Revelation 21:7  “He who overcomes shall inherit all things, and I will be his God and he shall be My son.

Believers are called “overcomers.”  It’s a word that makes us think of a great struggle.  We think ‘Overcomers Anonymous.’  We think failure.

How do you overcome?  First John 5:4 says it is by “faith” in Jesus Christ.  Since you are a believer in Jesus you can walk by faith through this world and not by sight.

You will “inherit all things” the same way a son would be left with all the possessions of his father.  Only in our case we get to enjoy it all with our heavenly dad.

Significantly absent from eternity will be all those who rejected salvation by grace alone through faith:

Revelation 21:8  “But the cowardly, unbelieving, abominable, murderers, sexually immoral, sorcerers, idolaters, and all liars shall have their part in the lake which burns with fire and brimstone, which is the second death.”

This is a brief listing of things characteristic of nonbelievers.  Their mention is intended to encourage us; we will be free from these things in eternity, since no nonbelievers will be around to exhibit them.

“Cowardly,” in the context of this book, refers to people refusing to follow Jesus because they were afraid of persecution and martyrdom.  It is a spiritual cowardice that gives evidence there is no presence of the Holy Spirit, Who grants boldness.

“Unbelieving” indicates there is sufficient evidence to believe but there is a conscious refusal to do so.  It pains us today to see those we love reject the Gospel in the face of overwhelming evidence of the truth.

“Abominable” means to incite disgust.  Sin is bad enough but there are some things people do that are more disgusting.  None of that in eternity.  No waking up to awful atrocities people perpetrate on one another.

“Murderers” reminds us of increasing violence among men and mankind.  New Jerusalem will never devolve into violence.

“Sexually immoral” means there will be no horror stories of child sexual abuse.  You won’t have to check a registry to see if your neighbor is a sex offender.

Let’s go down a short rabbit trail, since we mentioned sex and Heaven.  The Bible is a little fuzzy on sexuality in Heaven but this tells me that whatever God has planned for me is pure.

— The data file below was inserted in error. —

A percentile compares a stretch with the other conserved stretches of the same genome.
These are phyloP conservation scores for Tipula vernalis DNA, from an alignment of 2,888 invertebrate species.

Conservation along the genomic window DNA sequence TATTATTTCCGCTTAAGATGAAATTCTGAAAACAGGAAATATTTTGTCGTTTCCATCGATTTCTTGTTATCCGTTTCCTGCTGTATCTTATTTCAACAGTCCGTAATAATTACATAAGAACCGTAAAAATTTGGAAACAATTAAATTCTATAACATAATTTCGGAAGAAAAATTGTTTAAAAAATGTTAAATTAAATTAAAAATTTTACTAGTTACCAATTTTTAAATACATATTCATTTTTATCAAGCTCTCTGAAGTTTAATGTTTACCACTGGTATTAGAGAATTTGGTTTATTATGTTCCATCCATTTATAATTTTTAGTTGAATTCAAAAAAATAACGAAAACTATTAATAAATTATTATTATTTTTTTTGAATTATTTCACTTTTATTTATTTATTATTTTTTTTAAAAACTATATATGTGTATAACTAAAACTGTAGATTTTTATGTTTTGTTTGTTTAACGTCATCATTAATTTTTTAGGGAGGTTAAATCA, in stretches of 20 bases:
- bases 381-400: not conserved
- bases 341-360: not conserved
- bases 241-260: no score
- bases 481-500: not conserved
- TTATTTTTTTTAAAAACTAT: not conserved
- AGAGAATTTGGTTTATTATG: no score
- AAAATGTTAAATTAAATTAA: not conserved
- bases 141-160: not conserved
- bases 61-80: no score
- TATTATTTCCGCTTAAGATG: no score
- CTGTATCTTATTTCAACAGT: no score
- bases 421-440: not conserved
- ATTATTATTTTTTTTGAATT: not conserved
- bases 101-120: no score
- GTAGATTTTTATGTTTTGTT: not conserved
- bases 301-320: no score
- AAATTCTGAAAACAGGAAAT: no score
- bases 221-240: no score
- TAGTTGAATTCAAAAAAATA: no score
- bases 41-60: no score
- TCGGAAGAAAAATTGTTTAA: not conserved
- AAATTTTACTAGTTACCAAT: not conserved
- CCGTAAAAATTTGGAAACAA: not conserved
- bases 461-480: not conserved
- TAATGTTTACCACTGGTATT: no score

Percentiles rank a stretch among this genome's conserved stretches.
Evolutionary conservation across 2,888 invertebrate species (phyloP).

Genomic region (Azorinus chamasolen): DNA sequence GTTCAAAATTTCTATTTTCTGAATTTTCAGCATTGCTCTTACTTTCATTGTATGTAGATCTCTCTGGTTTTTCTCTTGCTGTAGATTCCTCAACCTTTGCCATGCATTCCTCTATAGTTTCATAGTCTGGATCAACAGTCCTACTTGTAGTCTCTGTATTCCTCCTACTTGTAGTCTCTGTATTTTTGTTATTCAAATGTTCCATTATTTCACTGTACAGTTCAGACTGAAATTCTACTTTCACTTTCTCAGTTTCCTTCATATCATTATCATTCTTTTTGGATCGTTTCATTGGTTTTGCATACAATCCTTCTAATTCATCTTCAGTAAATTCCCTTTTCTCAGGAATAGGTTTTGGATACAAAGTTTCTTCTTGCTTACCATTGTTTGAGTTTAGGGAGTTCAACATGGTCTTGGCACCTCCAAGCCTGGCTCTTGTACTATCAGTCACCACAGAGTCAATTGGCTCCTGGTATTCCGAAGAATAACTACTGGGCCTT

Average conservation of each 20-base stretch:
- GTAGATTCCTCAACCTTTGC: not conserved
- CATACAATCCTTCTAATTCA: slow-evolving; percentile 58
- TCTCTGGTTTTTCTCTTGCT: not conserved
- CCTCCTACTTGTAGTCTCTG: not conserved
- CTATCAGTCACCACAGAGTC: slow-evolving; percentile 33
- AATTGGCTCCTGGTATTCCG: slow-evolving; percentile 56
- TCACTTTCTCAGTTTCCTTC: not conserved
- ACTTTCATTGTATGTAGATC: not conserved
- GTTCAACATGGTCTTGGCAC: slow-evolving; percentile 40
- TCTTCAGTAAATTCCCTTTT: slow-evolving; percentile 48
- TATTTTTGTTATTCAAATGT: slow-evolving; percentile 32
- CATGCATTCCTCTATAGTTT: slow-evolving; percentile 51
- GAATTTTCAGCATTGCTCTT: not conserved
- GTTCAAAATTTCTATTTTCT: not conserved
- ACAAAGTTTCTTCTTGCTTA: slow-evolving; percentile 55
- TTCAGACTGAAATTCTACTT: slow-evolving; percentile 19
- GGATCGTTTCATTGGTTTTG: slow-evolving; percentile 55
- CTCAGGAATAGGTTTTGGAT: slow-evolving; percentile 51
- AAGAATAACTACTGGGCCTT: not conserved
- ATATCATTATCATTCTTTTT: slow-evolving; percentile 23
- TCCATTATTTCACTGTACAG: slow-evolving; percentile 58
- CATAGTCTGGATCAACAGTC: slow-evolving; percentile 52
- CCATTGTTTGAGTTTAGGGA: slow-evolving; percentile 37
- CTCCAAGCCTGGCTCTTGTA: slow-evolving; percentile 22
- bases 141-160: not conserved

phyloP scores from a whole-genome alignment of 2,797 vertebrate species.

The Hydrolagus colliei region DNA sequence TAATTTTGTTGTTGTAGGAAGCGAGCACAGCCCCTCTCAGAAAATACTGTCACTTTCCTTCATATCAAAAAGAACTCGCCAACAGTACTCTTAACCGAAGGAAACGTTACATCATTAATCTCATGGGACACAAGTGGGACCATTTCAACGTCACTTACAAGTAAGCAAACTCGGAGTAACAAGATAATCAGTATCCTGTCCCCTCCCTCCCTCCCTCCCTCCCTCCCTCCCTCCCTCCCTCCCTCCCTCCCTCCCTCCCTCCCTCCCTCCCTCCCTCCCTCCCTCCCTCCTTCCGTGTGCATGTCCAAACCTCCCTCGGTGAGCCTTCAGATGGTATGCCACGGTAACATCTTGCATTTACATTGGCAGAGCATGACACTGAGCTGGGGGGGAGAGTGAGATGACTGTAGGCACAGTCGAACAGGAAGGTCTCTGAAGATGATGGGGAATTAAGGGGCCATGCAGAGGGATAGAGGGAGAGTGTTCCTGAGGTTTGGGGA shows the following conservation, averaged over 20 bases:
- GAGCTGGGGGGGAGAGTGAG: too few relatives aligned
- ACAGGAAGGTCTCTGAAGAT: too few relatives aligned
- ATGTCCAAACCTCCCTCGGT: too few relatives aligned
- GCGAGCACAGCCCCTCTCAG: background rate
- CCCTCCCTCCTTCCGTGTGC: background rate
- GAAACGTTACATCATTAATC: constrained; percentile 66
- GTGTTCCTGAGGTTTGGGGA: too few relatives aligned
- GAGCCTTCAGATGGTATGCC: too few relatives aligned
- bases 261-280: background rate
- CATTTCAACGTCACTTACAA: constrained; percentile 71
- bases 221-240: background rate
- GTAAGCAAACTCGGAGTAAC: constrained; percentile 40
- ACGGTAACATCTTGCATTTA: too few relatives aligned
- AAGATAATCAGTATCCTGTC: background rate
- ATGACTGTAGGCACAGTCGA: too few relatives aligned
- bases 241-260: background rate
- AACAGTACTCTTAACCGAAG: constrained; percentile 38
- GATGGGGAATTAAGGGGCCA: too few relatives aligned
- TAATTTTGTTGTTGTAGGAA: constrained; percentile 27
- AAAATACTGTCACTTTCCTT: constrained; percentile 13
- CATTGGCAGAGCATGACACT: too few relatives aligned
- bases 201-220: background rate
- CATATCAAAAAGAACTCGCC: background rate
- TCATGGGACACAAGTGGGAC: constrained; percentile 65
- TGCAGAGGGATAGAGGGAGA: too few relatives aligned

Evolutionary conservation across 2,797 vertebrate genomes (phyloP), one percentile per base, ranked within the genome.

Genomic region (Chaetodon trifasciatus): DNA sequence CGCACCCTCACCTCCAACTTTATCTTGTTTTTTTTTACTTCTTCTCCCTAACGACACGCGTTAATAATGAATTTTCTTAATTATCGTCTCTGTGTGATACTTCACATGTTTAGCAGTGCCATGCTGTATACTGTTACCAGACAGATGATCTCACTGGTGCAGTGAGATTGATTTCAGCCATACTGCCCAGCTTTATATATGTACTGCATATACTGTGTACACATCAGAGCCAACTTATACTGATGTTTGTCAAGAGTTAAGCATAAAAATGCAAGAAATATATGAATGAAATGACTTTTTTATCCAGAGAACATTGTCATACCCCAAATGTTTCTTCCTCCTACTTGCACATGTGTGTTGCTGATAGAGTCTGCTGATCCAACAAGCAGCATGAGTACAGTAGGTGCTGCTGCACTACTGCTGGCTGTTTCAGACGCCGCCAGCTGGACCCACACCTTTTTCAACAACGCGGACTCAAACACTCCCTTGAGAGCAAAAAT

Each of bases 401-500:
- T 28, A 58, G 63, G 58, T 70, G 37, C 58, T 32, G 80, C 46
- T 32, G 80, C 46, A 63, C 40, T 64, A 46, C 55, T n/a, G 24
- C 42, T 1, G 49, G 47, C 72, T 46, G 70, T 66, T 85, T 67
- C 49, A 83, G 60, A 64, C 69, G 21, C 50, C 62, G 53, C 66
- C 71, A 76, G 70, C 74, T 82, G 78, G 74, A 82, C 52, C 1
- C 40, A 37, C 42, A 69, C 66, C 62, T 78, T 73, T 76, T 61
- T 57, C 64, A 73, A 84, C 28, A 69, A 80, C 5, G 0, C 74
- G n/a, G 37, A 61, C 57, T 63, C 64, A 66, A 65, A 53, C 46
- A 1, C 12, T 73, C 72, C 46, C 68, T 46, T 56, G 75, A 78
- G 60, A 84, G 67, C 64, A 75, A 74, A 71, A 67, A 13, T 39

Jesus said we wouldn’t marry, or be given in marriage; so that seems to teach no sexual activity.
C. S. Lewis’s insight was great, where he talked about the boy who had heard about sex and people having sex and said, “Well, do they eat chocolate while they are having it?”

Because he was told it is this wonderful experience.  And to him it was like nothing could be better than eating chocolate.

Then Lewis makes the argument that perhaps our sense of loss about the idea of not being able to have sexual relationships is like that boy thinking that chocolate is the greatest joy, and that there are greater joys that await us.  Heaven, by definition, is always a greater joy.

“Sorcerers” won’t be there.  There will be no dark side, no sinister forces, no temptations by super-intelligent demonic forces.  You won’t be lured off only to regret having fallen into error.

“Idolaters” would refer to all false religious activity.  You know how we like to say, “Christianity isn’t a religion; it’s a relationship?”  Well, we will be able to fully experience freedom from religion in the future.  We will do nothing from a sense of obligation or merit – only from love with a pure heart.

“Liars.”  No reason for lying in Heaven.  Your words and everyone else’s will be true.  And there won’t be folks you’d rather avoid or not talk with.

Nonbelievers rejected Jesus as Savior and Lord and, in chapter twenty, were cast into the Lake of Fire.  It wasn’t because of their lying or idolatry or sexual immorality.  It was because of their unbelief.

We talked about the “second death” and the “lake which burns with fire and brimstone” in our last study.  It was created for the devil and his angels, to punish and incarcerate them for all eternity.

Nonbelievers go there by choice, having rejected salvation in Jesus Christ.

If you’ve been with us for our studies in the Revelation, you’ve noted our emphasis on God reaching out to lost sinners, not being willing that any should perish, but rather that they all would come to know Jesus.

We saw the 144,000 Jewish evangelists sharing the Gospel.

We saw the two witnesses sharing the Gospel.

We saw angels flying in the heavens sharing the Gospel.

We saw multitudes martyred, each one exuding a testimony of Jesus Christ as they breathed their last breath.

God’s efforts to save the lost during the Tribulation are, quite simply, extraordinary.